Two plays: One only sound and fury, the other drama!
Two actors from Sri Lanka tread the boards in London
When I was in Sri Lanka about a year ago I heard that the British Council was producing Shakespeare’s “Midsummer Night’s Dream” which was to be directed by Tim Supple. It was also being widely publicized that this was going to be a multi-lingual production incorporating the many languages of the actors that were finally chosen to be in it with English as its linguistic platform.
Apparently, (after several auditions) the production included actors from several of the South Asian regions, including those who spoke in Sinhalese, Tamil, Hindi, Bengali, Marathi, Malaysian and Sanskrit. The production also included acrobats from Delhi, dance masters from Kerala, realistic actors from Mumbai, folk actors from Tamil Nadu and musicians from Manipur.
|Prasanna Mahagamage and Yuki Elias as Hermia and Demetrius
Having seen almost all the productions that Tim Supple has directed in the past ten to fifteen years (admittedly, I am a great fan of his work), I was eager to see the end result of this collaboration as were several people in the United Kingdom. Especially because the past year was promoted as the year that produced the Complete Works season which, encouraged as many interpretations of Shakespeare’s work, to be directed and produced in as many languages whilst incorporating many cultural interpretations as possible.
After its premiere in India, the production finally reached Stratford-upon-Avon in the summer of 2006 and was a sell-out. The critics raved.
When it finally came to London’s Camden Roundhouse I rushed for tickets.
In all, Tim Supple had delivered a visual feast. The show looked spectacular and carried the trademark Tim Supple creativity, which was stamped into every inch of it.
The set was amazing, as was the lighting and the mood enhancing Indian music. The red silk strips of fabric that hung down from the rafters and cocooned Titania were breathtakingly beautiful, as was the forest created with a backdrop of paper which was torn in a spectacular fashion to reveal the troupe of fairies in their kingdom. There was a palpable energy that exuded from the actors notable in the many “romps”, consisting of clothes being ripped off, passionate clinches with limbs entwined etc.
The entire ensemble seemed to be totally immersed in this creative process and fully believed in their involvement in the play. To me, the magic ended there.
When Tim Supple used to employ his creativity in the past, he worked with actors who came from the same linguistic background, thus creating magic with their involvement. However, here no one could make head or tail of what was going on. Those of us who were familiar with the plot were completely lost trying to make a connection that linked us to the plot. One had to be born in Tamil Nadu or for that matter in a South Asian region to understand the English that was spoken here.
Prasanna Mahagamage (the only Sri Lankan in the production) who played Demitrius was totally immersed in his role and had great presence but when he spoke (Sinhalese was the only language he spoke in) I (being a person who speaks Sinhalese) could not understand a word!
One critic who raved about the production had said “you forget you are watching Shakespeare” adding that “this troupe has taken our national poet, transmuted him into something rich and strange and almost unrecognisable”. Another critic wrote, that this “cultural confection does take a while to get used to”.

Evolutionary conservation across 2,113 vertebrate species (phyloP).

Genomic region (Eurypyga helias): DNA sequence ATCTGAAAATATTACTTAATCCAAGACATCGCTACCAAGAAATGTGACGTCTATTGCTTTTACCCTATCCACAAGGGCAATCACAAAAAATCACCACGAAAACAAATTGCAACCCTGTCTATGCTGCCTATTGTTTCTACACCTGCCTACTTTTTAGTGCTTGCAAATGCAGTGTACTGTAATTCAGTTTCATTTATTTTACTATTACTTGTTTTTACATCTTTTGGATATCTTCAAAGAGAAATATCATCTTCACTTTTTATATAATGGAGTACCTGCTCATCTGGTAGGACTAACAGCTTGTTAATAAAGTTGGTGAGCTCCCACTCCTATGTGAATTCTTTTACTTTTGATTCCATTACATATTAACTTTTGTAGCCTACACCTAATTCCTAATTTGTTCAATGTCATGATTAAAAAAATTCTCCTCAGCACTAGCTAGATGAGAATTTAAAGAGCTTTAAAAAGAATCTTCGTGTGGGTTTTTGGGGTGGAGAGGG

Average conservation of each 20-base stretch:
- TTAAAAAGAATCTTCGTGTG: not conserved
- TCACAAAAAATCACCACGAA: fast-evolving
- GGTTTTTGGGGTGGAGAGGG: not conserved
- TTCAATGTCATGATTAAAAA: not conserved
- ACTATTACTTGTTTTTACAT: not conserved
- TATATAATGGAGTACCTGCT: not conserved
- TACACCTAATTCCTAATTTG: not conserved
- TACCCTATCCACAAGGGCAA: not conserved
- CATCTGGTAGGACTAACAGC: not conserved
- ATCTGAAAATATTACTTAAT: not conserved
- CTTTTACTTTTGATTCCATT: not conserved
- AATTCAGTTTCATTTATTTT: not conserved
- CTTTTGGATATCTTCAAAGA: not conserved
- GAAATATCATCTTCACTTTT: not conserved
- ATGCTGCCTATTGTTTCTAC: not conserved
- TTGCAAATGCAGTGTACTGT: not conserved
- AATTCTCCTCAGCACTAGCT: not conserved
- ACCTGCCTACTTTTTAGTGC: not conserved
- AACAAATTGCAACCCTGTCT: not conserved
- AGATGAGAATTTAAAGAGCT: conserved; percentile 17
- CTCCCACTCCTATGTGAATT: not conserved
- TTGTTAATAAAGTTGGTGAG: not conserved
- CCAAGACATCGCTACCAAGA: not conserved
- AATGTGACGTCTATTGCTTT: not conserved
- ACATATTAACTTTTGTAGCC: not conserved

To me, this highlighted the problems of working with a multi-national cast while incorporating their individual languages into one production.
The costumes were a ghastly concoction of ideas. The critics here raved about these too. What do you expect when a “riot of colour” is all that it takes to convince the average westerner that one is being “ethnic”.
Why is the British Council putting its money into sponsoring something so ridiculously costly while it is not benefiting anyone who lives in the regions its cast is from?
I am also beginning to believe that the critics who raved about this show are also being drawn into the multicultural quagmire that British politics has got itself into. Be “inclusive” by all means, but not to the point of losing the plot.
At the same time, The National Theatre is running a production of Brecht’s A Caucasian Chalk Circle in collaboration with the experimental theatre collective Filter.
Directed by Sean Holmes this production includes video art, innovative sound effects and a narrator who looks as if he has walked straight out of a Franz Ferdinand video. The play’s technical inventiveness is in marvellous collaboration with an excellent cast. Here again, we are given a taste of several accents, which contributes to the totality of the production whilst drawing the audience in. Brecht’s intention of alienating his actors is successfully enhanced by the cast who provide all the necessary sound effects from within the performing space. There is also a great strength in the manner in which the director and the cast have managed to convey the horrors of war whilst incorporating the comic potential of the play and the actors who flit from playing one character to another effortlessly.
Amongst this group of actors is Thusitha Jayasundera who switches from one character to another like a chameleon, becoming almost physically unrecognisable at times. Her comic performance as the Grand Duke received a spontaneous ovation. Here is a great interpretation of a great play that remains in your mind long after you have left the theatre.